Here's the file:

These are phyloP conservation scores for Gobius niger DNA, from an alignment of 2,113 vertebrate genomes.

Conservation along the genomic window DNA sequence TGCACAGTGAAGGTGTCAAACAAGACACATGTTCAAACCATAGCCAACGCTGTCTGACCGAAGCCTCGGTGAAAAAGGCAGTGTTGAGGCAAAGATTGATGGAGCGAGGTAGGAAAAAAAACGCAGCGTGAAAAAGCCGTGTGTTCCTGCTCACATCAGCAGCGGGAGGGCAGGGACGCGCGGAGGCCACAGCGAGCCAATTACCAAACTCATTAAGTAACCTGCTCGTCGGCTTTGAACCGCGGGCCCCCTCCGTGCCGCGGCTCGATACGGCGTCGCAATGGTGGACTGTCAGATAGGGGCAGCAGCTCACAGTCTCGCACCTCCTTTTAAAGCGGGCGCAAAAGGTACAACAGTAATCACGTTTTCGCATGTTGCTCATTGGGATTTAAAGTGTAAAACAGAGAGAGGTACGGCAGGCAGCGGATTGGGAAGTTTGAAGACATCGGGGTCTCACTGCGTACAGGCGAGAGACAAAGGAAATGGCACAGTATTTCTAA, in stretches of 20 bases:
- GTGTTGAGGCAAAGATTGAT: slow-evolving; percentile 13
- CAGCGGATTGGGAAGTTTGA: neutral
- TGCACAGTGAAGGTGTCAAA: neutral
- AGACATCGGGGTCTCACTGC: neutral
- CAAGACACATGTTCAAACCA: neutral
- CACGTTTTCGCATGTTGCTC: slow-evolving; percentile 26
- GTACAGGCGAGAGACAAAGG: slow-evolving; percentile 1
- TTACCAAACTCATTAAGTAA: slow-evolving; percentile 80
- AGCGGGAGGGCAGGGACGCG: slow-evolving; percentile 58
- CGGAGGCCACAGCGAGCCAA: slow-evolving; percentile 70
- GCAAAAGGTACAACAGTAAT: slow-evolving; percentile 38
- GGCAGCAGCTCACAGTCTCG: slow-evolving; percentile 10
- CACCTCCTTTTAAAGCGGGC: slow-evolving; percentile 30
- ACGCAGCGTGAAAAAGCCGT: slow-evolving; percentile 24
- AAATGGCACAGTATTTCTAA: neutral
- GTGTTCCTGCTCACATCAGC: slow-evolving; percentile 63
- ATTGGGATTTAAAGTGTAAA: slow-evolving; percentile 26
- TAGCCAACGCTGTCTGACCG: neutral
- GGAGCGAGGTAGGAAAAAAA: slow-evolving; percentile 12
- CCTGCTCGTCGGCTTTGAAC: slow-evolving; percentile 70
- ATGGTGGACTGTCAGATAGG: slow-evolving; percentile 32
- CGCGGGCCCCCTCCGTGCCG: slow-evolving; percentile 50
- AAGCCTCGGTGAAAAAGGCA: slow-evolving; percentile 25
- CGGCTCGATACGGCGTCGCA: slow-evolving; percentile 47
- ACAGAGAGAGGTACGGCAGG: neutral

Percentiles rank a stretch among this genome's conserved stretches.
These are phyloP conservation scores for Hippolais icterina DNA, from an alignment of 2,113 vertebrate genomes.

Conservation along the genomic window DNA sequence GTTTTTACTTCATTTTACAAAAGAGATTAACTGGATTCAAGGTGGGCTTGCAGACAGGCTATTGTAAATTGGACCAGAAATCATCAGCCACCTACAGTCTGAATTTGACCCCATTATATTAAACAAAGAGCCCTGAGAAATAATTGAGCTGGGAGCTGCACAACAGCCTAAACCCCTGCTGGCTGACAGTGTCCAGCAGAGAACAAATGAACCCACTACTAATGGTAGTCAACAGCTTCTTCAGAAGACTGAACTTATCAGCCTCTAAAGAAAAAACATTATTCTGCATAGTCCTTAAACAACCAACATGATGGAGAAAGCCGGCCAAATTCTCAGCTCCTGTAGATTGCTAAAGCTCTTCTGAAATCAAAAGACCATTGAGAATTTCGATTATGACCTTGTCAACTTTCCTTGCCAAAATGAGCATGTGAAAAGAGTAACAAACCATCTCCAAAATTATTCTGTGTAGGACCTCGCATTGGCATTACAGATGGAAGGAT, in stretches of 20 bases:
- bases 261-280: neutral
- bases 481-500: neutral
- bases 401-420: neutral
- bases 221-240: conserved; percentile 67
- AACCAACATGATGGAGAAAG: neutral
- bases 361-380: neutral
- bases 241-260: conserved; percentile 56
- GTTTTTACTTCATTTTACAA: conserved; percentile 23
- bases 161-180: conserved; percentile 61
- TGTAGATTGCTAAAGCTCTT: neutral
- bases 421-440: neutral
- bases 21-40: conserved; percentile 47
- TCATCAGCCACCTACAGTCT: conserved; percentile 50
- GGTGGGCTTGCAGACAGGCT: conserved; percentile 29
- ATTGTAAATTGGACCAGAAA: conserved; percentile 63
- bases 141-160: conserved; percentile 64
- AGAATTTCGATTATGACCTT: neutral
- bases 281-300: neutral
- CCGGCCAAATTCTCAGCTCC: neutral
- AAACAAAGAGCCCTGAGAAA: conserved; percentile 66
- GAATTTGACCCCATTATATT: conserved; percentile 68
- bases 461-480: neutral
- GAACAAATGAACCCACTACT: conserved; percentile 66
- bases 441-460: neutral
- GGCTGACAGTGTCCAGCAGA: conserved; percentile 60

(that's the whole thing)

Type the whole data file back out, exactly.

These are phyloP conservation scores for Gobius niger DNA, from an alignment of 2,113 vertebrate genomes.

Conservation along the genomic window DNA sequence TGCACAGTGAAGGTGTCAAACAAGACACATGTTCAAACCATAGCCAACGCTGTCTGACCGAAGCCTCGGTGAAAAAGGCAGTGTTGAGGCAAAGATTGATGGAGCGAGGTAGGAAAAAAAACGCAGCGTGAAAAAGCCGTGTGTTCCTGCTCACATCAGCAGCGGGAGGGCAGGGACGCGCGGAGGCCACAGCGAGCCAATTACCAAACTCATTAAGTAACCTGCTCGTCGGCTTTGAACCGCGGGCCCCCTCCGTGCCGCGGCTCGATACGGCGTCGCAATGGTGGACTGTCAGATAGGGGCAGCAGCTCACAGTCTCGCACCTCCTTTTAAAGCGGGCGCAAAAGGTACAACAGTAATCACGTTTTCGCATGTTGCTCATTGGGATTTAAAGTGTAAAACAGAGAGAGGTACGGCAGGCAGCGGATTGGGAAGTTTGAAGACATCGGGGTCTCACTGCGTACAGGCGAGAGACAAAGGAAATGGCACAGTATTTCTAA, in stretches of 20 bases:
- GTGTTGAGGCAAAGATTGAT: slow-evolving; percentile 13
- CAGCGGATTGGGAAGTTTGA: neutral
- TGCACAGTGAAGGTGTCAAA: neutral
- AGACATCGGGGTCTCACTGC: neutral
- CAAGACACATGTTCAAACCA: neutral
- CACGTTTTCGCATGTTGCTC: slow-evolving; percentile 26
- GTACAGGCGAGAGACAAAGG: slow-evolving; percentile 1
- TTACCAAACTCATTAAGTAA: slow-evolving; percentile 80
- AGCGGGAGGGCAGGGACGCG: slow-evolving; percentile 58
- CGGAGGCCACAGCGAGCCAA: slow-evolving; percentile 70
- GCAAAAGGTACAACAGTAAT: slow-evolving; percentile 38
- GGCAGCAGCTCACAGTCTCG: slow-evolving; percentile 10
- CACCTCCTTTTAAAGCGGGC: slow-evolving; percentile 30
- ACGCAGCGTGAAAAAGCCGT: slow-evolving; percentile 24
- AAATGGCACAGTATTTCTAA: neutral
- GTGTTCCTGCTCACATCAGC: slow-evolving; percentile 63
- ATTGGGATTTAAAGTGTAAA: slow-evolving; percentile 26
- TAGCCAACGCTGTCTGACCG: neutral
- GGAGCGAGGTAGGAAAAAAA: slow-evolving; percentile 12
- CCTGCTCGTCGGCTTTGAAC: slow-evolving; percentile 70
- ATGGTGGACTGTCAGATAGG: slow-evolving; percentile 32
- CGCGGGCCCCCTCCGTGCCG: slow-evolving; percentile 50
- AAGCCTCGGTGAAAAAGGCA: slow-evolving; percentile 25
- CGGCTCGATACGGCGTCGCA: slow-evolving; percentile 47
- ACAGAGAGAGGTACGGCAGG: neutral

Percentiles rank a stretch among this genome's conserved stretches.
These are phyloP conservation scores for Hippolais icterina DNA, from an alignment of 2,113 vertebrate genomes.

Conservation along the genomic window DNA sequence GTTTTTACTTCATTTTACAAAAGAGATTAACTGGATTCAAGGTGGGCTTGCAGACAGGCTATTGTAAATTGGACCAGAAATCATCAGCCACCTACAGTCTGAATTTGACCCCATTATATTAAACAAAGAGCCCTGAGAAATAATTGAGCTGGGAGCTGCACAACAGCCTAAACCCCTGCTGGCTGACAGTGTCCAGCAGAGAACAAATGAACCCACTACTAATGGTAGTCAACAGCTTCTTCAGAAGACTGAACTTATCAGCCTCTAAAGAAAAAACATTATTCTGCATAGTCCTTAAACAACCAACATGATGGAGAAAGCCGGCCAAATTCTCAGCTCCTGTAGATTGCTAAAGCTCTTCTGAAATCAAAAGACCATTGAGAATTTCGATTATGACCTTGTCAACTTTCCTTGCCAAAATGAGCATGTGAAAAGAGTAACAAACCATCTCCAAAATTATTCTGTGTAGGACCTCGCATTGGCATTACAGATGGAAGGAT, in stretches of 20 bases:
- bases 261-280: neutral
- bases 481-500: neutral
- bases 401-420: neutral
- bases 221-240: conserved; percentile 67
- AACCAACATGATGGAGAAAG: neutral
- bases 361-380: neutral
- bases 241-260: conserved; percentile 56
- GTTTTTACTTCATTTTACAA: conserved; percentile 23
- bases 161-180: conserved; percentile 61
- TGTAGATTGCTAAAGCTCTT: neutral
- bases 421-440: neutral
- bases 21-40: conserved; percentile 47
- TCATCAGCCACCTACAGTCT: conserved; percentile 50
- GGTGGGCTTGCAGACAGGCT: conserved; percentile 29
- ATTGTAAATTGGACCAGAAA: conserved; percentile 63
- bases 141-160: conserved; percentile 64
- AGAATTTCGATTATGACCTT: neutral
- bases 281-300: neutral
- CCGGCCAAATTCTCAGCTCC: neutral
- AAACAAAGAGCCCTGAGAAA: conserved; percentile 66
- GAATTTGACCCCATTATATT: conserved; percentile 68
- bases 461-480: neutral
- GAACAAATGAACCCACTACT: conserved; percentile 66
- bases 441-460: neutral
- GGCTGACAGTGTCCAGCAGA: conserved; percentile 60